markoboston
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Joined: Sun Apr 04, 2010 3:52 pm
Location: South of Boston

Help on soil for starting seeds

I bought a house last year and built my first garden bed last month. I just dug up dirt and sod and built a raised bed by digging a trench around the bed and piling dirt inside the trenches. Then I dumped about 1 inch of stuff from a bag labeled "black mulch" on the bed and planted onion seeds in it. (This mulch seems to be partly decomposed landscaping waste including woody branches or twigs.) We had days and days and maybe 10 inches of rain over the next two weeks. Not a single onion has sprouted. Now I'm thinking I was wrong to put this black mulch on the bed. Do you think the bed will be okay if I scrape the mulch off? What do I need to put on the bed once I get the mulch off, if anything, to help seeds sprout?

A related question is what to put in planters that I want to use for germinating tomato and maybe eggplant seeds? Do I have to go out and buy seed-starting mix? Could I just use soil from my yard? Thanks in advance.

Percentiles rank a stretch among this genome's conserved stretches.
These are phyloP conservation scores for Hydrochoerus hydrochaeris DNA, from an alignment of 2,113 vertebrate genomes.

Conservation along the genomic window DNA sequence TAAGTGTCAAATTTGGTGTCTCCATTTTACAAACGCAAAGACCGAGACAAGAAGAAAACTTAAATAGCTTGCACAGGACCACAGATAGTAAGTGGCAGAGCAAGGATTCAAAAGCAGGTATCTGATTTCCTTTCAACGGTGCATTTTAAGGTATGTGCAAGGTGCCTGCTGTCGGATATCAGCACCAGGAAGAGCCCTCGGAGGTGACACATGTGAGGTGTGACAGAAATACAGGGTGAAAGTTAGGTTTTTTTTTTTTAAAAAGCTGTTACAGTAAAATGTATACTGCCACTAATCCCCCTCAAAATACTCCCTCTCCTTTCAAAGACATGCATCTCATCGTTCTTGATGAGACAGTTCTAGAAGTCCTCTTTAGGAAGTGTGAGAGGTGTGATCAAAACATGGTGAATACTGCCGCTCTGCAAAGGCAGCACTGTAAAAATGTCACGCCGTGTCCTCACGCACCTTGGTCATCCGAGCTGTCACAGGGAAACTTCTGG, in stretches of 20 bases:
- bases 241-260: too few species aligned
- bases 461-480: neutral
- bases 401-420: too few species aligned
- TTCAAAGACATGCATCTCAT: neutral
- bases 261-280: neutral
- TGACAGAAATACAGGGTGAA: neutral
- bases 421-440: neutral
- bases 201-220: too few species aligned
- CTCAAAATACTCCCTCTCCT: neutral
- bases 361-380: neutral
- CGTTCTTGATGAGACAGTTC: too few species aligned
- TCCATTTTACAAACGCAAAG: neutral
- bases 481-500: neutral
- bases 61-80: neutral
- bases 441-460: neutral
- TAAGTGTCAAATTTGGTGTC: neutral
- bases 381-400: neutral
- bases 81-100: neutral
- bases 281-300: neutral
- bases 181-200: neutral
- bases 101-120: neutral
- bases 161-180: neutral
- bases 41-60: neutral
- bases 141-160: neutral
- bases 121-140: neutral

Marko

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rainbowgardener
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Joined: Sun Feb 15, 2009 11:04 pm
Location: TN/GA 7b

The black mulch is usually bark and wood chips. As such it is way too heavy and coarse for seeds to sprout into. It is meant to put down in beds of big plants to cover the soil between them. If you planted the seeds in the mulch, when you remove the mulch you will be removing the seeds too, so you will need to start over.

Yes actually for best results, you really need to get a bag of potting soil for starting seeds in. Even the seeds I start directly in the ground, I usually turn the soil and crumble it so it is fine, make a row, and then put a little layer of potting soil in the bottom of the row, just to give the seeds something that is soft and loose to root into. Once they are started they don't need extra help. One bag of potting soil goes a long ways and isn't that expensive. The garden soil tends to be heavier and denser and doesn't drain well enough for use in containers, especially for starting seeds.
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